Search engine optimisation, aka SEO. Just those three letters alone are enough to send chills down the spine of many small business owners. If you know you need to get on top of your SEO but don’t have a clue where to begin, don’t panic.
SEO is not quite the dark art it can seem at first…Tweet
1. What is SEO?
All SEO really means is making your site easy for search engines to find, so that when someone is searching for the thing you do, they’ll see you.
2. How does SEO work?
Search engines like Google, Bing and YouTube (Yep, YouTube is a search engine, in fact, it’s the world’s second largest behind Google) send out bots – little virtual spiders – which scuttle from page to page across the web collecting information about those pages and storing them in an index.
They use algorithms to analyse the pages and determine where they should feature in the search engine results page (SERP) for a given enquiry.
In order to do this they use hundreds of ranking factors which relate to user experience – how easy, useful and enjoyable a person finds a specific site.
The order sites appear in the SERP is called the organic search ranking – unlike the paid for ads, you can’t buy your way to the top here.
3. Why does SEO matter?
If you’ve got a great product or service it will speak for itself, won’t it?
Well, up to a point, yes, but word of mouth referrals only get you so far.
In a world where we’re constantly bombarded with advertising even a brilliant product can get buried, never to be found – unless the SEO is top drawer.
Think about the last query you typed into your search engine of choice. How many results pages did you look through? I’m willing to bet you’ve never clicked past page three, and probably very rarely past the first page.
So if your site is languishing on page 15 the chances of anyone finding you there are pretty much zero.
4. What factors does SEO look at?
- Content – content is king. This element looks at the quality of your content and the value it brings to the searcher
- Architecture – how the site is built. Is it fast, easy to use and optimised for mobile devices? And, crucially, can the search engine bots crawl it?
- HTML – these tags send signals to the search engines about your content. Headings, titles and meta descriptions all fall under this element.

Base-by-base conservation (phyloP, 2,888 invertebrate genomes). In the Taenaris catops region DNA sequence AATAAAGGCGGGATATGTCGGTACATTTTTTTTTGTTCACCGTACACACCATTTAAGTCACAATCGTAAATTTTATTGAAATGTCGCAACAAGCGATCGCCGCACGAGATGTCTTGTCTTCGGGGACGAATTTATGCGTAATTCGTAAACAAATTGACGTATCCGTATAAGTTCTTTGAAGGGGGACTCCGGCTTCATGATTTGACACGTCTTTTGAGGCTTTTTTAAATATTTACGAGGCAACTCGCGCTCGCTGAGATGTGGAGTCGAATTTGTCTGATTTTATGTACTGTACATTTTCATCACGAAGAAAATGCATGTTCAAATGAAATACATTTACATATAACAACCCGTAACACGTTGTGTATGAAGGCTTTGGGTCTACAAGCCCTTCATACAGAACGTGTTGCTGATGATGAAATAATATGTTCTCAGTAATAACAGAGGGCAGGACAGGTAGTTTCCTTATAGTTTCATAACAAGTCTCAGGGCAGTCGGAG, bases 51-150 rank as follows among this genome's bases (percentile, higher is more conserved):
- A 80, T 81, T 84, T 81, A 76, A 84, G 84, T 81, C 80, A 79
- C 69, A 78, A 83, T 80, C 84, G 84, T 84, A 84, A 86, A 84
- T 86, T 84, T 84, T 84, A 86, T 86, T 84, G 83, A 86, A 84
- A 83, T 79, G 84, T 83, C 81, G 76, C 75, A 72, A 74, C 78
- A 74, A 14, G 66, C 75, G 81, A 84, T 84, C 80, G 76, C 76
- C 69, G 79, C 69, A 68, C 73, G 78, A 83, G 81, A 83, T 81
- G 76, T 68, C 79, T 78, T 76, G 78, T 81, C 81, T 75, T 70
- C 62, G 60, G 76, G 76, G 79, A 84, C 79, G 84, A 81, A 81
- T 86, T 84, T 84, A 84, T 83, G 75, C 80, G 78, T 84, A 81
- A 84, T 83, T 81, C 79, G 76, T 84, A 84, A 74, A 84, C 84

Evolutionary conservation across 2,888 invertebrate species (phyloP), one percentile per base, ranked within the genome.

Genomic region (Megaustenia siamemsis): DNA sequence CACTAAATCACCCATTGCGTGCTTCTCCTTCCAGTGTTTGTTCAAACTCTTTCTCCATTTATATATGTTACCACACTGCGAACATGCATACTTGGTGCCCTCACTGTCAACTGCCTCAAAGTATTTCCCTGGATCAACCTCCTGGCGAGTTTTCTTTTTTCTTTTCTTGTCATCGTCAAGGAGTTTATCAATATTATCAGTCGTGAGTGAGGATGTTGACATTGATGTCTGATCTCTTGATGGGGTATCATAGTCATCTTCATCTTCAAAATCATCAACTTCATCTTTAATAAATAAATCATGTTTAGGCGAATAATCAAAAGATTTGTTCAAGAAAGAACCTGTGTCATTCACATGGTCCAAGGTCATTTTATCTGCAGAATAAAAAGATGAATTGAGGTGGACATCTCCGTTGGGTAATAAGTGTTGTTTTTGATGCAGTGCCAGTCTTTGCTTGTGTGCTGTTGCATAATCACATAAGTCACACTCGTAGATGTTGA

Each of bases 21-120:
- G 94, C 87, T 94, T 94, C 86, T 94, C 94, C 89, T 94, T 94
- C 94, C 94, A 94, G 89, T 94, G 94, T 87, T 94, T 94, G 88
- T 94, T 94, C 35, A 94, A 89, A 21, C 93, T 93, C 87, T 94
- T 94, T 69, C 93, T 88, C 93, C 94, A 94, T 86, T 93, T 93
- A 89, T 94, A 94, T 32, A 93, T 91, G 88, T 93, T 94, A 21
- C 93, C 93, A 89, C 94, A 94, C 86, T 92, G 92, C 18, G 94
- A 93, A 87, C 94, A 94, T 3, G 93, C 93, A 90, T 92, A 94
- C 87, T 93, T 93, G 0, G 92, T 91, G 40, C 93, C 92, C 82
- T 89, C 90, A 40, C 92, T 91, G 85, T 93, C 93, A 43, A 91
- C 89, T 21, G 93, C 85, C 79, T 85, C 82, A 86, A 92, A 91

- Trust – Expertise, Authoritativeness and Trustworthiness (EAT). Are you an authority in your field? Are users satisfied by what they find or do they tend to bounce and look to another site for answers?
- Links – Great sites only link to other great sites. Which sites link to yours?
- User – How your site relates to the user. Are you a local business? Is your content country-specific? And is the user experience (UX) top notch or seriously lacking?
5. Which factors harm your SEO?
As well as the Shoulds of SEO there are most definitely some Should Nots – tactics which can actually get you penalised by the search engines, meaning you won’t show up in the SERP at all. Not even for your own brand name!
Penalties exist because the search engines only want to present the very best content to users. Tactics which try to trick the search engines get picked up pretty quickly and you will pay the price (dun dun dunnnnnn)…
- Keyword stuffing. Ever come across a site or blog post that reads something along the lines of “Looking for a yoga teacher in Milton Keynes? I’m a Milton Keynes yoga teacher, teaching yoga in Milton Keynes! For yoga teachers in Milton Keynes call now!” It reads badly (and don’t even get me started on the overuse of exclamation marks…) and is quite obviously a tactic to get the chosen keywords into the post as many times as humanly possible, leading to poor quality content, frustrated users and a slap on the wrist from Google
- Buying links. We know great quality links can really boost your rankings, but shady SEOs paying for tonnes of poor quality links isn’t just unhelpful – it can get you banned
- Hidden keywords. Once upon a time, many moons ago, you could fill a page with keywords, make them all the same colour as the page – essentially making them invisible to users – and it would count towards your rankings. The search engines have wised up considerably since then, so don’t try it, it looks super suspicious
- 404s and broken links. Content should be kept up to date so if you’ve linked elsewhere on the web or to other parts of your own site that no longer exist, you’ll be penalised. While the odd 404 happens to the best of us (and is a great opportunity for your copywriter to have some fun), users will be left frustrated and unsatisfied if they come across too many
5 1/2. Where can you find out more?
SEO, sadly, doesn’t conform to a static set of rules. The algorithms are constantly being updated, different elements are being given different weightings and, as the shadier SEOs work out new ways to game the system, the system gets cleverer to thwart them.
It can be difficult enough to find your footing in SEO even without the constantly shifting sands, but you don’t have to just leave it all to the pros.
SEO experts Moz have tonnes of free content to help you out – and their Whiteboard Friday series is a treasure trove of up to date info for everyone from tech wizards to the technically challenged, so even total newbies can pick up the basics.
For SEO copywriting, just…